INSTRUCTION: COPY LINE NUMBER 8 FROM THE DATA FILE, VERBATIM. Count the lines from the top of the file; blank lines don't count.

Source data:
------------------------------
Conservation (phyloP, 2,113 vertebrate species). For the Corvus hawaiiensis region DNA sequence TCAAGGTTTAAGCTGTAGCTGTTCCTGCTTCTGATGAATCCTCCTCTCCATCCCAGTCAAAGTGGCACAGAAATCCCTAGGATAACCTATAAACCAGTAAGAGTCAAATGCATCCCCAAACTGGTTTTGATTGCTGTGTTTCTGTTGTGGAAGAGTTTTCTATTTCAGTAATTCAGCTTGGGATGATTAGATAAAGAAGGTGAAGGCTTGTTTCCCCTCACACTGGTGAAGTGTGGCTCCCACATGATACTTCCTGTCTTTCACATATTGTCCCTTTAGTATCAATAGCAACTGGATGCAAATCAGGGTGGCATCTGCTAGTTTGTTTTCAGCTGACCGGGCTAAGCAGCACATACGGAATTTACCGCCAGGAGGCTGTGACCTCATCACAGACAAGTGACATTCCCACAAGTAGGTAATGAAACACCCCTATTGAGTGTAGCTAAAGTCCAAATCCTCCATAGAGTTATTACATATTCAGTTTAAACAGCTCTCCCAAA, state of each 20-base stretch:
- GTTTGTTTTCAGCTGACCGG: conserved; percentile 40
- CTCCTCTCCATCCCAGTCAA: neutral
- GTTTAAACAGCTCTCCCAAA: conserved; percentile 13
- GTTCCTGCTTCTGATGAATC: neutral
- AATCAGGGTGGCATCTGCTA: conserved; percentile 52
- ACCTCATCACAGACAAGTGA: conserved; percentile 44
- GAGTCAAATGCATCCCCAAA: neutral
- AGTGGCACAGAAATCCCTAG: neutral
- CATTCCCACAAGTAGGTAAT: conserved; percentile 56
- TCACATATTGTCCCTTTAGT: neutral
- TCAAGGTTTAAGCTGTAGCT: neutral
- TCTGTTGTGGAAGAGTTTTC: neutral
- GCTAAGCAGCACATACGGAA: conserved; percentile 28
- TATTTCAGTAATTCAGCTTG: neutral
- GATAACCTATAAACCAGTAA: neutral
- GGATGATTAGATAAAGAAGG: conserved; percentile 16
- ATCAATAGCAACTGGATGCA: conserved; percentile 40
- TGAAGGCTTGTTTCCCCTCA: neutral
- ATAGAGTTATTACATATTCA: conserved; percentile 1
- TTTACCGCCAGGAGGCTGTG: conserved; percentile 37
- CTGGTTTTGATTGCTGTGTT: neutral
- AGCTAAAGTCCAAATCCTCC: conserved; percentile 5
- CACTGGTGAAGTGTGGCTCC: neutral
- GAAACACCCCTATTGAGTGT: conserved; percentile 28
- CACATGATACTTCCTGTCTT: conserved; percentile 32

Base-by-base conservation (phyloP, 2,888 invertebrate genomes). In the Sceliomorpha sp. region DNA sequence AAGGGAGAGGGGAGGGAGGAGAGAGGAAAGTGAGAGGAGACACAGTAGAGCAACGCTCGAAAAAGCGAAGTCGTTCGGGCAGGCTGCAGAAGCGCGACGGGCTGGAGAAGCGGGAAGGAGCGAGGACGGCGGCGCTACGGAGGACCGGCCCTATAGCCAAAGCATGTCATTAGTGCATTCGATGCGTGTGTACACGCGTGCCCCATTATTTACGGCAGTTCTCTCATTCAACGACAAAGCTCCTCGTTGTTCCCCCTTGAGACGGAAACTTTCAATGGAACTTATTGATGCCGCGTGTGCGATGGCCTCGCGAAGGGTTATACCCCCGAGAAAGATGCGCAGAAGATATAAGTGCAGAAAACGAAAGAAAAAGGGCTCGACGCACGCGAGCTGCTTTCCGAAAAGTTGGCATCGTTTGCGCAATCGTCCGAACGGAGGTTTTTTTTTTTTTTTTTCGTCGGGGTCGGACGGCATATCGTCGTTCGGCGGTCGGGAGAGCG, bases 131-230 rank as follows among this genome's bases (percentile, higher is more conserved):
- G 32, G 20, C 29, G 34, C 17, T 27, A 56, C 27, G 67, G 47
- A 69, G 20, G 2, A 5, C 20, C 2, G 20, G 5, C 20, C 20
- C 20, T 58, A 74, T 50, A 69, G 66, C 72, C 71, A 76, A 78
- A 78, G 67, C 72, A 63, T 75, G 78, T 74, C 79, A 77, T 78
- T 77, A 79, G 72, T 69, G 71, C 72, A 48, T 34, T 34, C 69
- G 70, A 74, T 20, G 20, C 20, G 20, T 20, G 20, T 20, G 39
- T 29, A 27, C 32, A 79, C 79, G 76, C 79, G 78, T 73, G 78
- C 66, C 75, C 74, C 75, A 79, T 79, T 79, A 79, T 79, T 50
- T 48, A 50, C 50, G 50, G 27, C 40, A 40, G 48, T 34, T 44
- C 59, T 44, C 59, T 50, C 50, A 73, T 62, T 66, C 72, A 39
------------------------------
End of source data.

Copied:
- GAGTCAAATGCATCCCCAAA: neutral